An anime doesn’t have to reinvent the wheel to be great. It just has to make a really great wheel.
In the theory that there’s a Seinfeld quote for every occasion (which there is), “What took you so long?” Anime has produced so many bad and mediocre relationship series over the past decade – dozens for every one that’s really good. Adaptations from manga, light novels, visual novels, originals – a million and one spins on something so universal and straightforward, and so few really hitting the mark. And all the while something like Horimiya sits out there almost totally unadapted, ignored. Now it’s an anime and it’s extremely popular – which it would have been if it’d been produced years ago, which it should have been. Sometimes the smartest thing is the easiest to do.
By contrast, Horimiya is extremely smart because it succeeds by not overcomplicating things. It just relies on straightforward character interaction, emotional honesty, and universality. Sure there are a few too many “Hori is violent” gags (which you can only write off to the vintage so much), and the conceit that someone like Sakura isn’t cute is rather a stretch. It’s not perfect, but then neither are the characters it depicts, or people in real life. The small missteps here have a sort of integrity to them which makes them minor irritations at worst. At least for me.
The drama here is grounded enough to feel like real drama, and that definitely helps. I’ve certainly faked sick to stay out of school (for various reasons) as Hori does here. And we know enough about her to realize that she has to be seriously unsettled by Izumi’s confession to do it. And that isn’t helped when Souta comes home and announces that he’s seen Onii-chan walking with a girl. Even less so when he announces that she was “wrapped around his arm”. This is all perfectly uneventful for him, but then Souta is still in first grade. For Kyouko not so much.
Of course Kyouko knows intellectually that there’s a straightforward explanation for this. But the point is, these are stages and moments in our lives when intellectual detach is not driving the car. She returns to school but tries to avoid Izumi as best she can (not very well) and eventually is cornered at the shoe lockers. Izumi (bless him) comes right out with it – “Were you awake?” He knew she was all along of course, which was exactly why he said what he did. She’s not ready for all that yet though, and changes the subject to the Souta incident. And goes full Hori-mode when Izumi keeps referring to the girl he was with by her first name, Chika.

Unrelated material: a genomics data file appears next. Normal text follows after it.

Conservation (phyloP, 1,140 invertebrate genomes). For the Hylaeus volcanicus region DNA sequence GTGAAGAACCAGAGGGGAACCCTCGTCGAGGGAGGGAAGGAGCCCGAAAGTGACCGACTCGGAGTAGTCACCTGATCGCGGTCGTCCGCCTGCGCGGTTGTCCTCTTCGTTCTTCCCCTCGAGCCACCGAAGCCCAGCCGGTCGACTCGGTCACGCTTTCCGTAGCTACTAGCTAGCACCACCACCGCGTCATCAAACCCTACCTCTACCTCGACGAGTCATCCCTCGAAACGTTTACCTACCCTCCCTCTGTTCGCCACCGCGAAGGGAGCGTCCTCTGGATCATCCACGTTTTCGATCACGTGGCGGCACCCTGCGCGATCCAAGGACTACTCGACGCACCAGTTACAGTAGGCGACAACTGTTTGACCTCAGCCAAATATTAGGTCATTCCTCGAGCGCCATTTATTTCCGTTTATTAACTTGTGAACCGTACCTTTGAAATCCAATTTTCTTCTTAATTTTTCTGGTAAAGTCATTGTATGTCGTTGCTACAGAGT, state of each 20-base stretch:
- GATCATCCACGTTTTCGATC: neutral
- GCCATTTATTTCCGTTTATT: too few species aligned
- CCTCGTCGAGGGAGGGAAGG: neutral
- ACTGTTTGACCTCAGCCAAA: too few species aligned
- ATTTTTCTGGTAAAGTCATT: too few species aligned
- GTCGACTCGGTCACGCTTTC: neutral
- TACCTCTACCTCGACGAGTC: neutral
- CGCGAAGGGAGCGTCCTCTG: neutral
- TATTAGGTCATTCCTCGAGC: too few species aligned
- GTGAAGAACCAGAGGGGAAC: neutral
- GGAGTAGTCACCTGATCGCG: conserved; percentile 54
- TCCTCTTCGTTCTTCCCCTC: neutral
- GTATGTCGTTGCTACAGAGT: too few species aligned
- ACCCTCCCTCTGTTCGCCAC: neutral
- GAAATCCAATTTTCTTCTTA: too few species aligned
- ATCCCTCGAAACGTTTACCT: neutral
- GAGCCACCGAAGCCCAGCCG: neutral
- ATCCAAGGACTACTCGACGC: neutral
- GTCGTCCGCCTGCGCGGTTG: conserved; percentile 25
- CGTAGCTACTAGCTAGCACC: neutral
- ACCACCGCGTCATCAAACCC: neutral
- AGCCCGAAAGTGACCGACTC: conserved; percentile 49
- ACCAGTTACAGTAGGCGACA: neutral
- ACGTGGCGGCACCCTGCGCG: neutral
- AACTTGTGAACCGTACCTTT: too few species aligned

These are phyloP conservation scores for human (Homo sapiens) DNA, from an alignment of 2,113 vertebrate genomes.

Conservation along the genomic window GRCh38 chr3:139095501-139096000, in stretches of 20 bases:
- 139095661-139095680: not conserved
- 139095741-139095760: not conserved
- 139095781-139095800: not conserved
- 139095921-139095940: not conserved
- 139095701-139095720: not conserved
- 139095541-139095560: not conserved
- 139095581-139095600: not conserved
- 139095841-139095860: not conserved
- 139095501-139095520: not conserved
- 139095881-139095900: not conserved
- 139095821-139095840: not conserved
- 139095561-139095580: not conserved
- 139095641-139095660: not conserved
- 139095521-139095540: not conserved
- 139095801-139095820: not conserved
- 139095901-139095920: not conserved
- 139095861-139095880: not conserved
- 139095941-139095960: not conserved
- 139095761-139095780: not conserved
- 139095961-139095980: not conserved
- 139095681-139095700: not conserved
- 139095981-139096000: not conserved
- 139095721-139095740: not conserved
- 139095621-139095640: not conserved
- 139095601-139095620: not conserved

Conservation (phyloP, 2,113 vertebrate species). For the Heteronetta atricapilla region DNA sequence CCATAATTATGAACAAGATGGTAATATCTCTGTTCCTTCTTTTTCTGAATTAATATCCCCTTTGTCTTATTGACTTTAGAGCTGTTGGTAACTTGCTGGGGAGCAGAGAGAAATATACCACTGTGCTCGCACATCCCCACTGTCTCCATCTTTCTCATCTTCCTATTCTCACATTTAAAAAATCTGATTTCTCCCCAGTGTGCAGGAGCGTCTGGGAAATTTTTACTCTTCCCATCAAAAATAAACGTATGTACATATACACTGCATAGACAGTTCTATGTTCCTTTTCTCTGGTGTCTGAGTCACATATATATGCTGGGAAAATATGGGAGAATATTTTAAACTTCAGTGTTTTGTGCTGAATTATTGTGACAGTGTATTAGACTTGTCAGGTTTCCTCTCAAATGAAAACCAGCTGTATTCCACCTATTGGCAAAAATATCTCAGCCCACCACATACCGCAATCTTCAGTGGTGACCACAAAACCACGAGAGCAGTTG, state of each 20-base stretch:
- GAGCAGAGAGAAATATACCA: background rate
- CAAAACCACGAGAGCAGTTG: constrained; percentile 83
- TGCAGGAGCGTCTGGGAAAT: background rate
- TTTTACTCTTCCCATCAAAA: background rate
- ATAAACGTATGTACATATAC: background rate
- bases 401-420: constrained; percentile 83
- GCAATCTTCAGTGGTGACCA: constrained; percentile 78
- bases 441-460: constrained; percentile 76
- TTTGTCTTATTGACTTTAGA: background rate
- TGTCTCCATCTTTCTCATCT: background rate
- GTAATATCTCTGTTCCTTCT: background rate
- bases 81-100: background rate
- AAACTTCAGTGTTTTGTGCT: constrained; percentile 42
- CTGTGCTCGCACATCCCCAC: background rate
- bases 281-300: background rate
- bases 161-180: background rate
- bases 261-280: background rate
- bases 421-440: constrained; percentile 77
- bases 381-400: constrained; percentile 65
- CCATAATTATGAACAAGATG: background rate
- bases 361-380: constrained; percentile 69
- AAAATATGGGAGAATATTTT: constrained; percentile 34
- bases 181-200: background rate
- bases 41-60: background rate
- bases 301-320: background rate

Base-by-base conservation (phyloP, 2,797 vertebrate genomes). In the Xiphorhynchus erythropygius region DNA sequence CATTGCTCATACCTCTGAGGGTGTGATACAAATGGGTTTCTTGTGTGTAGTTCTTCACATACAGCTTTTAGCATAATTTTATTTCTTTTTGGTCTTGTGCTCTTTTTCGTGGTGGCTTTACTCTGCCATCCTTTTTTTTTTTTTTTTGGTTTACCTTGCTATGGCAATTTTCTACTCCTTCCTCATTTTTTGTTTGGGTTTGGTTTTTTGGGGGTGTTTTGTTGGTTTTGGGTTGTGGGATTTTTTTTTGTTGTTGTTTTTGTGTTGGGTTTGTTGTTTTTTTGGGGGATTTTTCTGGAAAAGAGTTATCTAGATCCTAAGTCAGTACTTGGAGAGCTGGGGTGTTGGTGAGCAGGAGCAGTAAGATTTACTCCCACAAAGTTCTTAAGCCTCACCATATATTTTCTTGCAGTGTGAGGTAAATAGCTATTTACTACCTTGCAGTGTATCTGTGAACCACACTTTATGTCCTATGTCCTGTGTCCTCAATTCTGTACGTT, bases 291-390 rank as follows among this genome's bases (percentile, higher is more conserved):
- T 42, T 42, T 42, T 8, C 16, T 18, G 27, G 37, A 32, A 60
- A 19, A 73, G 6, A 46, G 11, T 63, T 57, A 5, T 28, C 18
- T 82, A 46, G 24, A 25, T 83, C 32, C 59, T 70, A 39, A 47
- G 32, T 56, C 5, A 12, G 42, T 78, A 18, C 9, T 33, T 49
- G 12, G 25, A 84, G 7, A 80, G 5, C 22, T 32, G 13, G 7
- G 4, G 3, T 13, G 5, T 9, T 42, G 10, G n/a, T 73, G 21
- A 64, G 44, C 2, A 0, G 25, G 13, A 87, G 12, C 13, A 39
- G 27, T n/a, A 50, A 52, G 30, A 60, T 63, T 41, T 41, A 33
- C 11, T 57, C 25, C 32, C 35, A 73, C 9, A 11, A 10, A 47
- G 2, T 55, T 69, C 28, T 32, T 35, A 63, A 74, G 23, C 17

The gag isn’t Horimiya – or Hori – at their best, but I did like the fact that she apologized for it. The explanation is adorably silly – Miyamura didn’t know the girl’s last name (she’s Shindou’s girlfriend). The circuit isn’t quite closed yet, but the arrival of Kyousuke (Ono Daisuke) trips the breaker. He’s the last member of Kyouko’s oddball family to be introduced, and the biggest oddball. It’s clear from her reaction that he’s home even less often than Mom, and from the fact that she calls him “Kyousuke” that their relationship is somewhat untraditional.
Kyousuke slips in and out of the dad role like a cheap suit, clearly having fun with it and the effect it has on Izumi. He gives a little push by urging him to call Kyouko by her first name since he’s around (“I’m Hori-san too”). And though probably unintentional, his asking his daughter if Miyamura is her boyfriend is the final nail for the pretense that they’re not dating. It’s a roundabout but very believable way for them to get past that roadblock – thanks, Dad – and now they can start to deal with the very different set of challenges attached to being an official high school couple.
Kyousuke is awesome as a character, and a very useful friend to the audience (we now know Izumi is an only child). There’s still that matter of first names (again, hard to overstate what a big deal that is for Japanese people), but again HoriMiya get some outside assistance here. Turns out Souta’s new friend (who we meet at the beginning of the episode) is “Izumi-kun” (it can be a first or last name of course). This sort of gives Hori a sort of free pass to test drive “Izumi-kun” around Izumi, which she’s only too happy to avail herself of.
Not to leave them out, Tooru and Sakura are stumbling out of the blocks too. He’s very clearly not over Kyouko, and Sakura’s caught up in the notion that she’s some sort of hideous troglodyte. It’s a manga trope to be sure (just like Hori getting violent), cute girls thinking they’re ugly – but it doesn’t take much to get a self-conscious teenager thinking that way. What Sakura really is rather than ugly is unconfident, which is exacerbated by her friendship with someone (Remi) who exudes confidence (to the point where an experienced observer might think it was overcompensation). The obvious next stage here is hard to miss – but alas, teenagers are not nearly as good at not overcomplicating things as Horimiya is.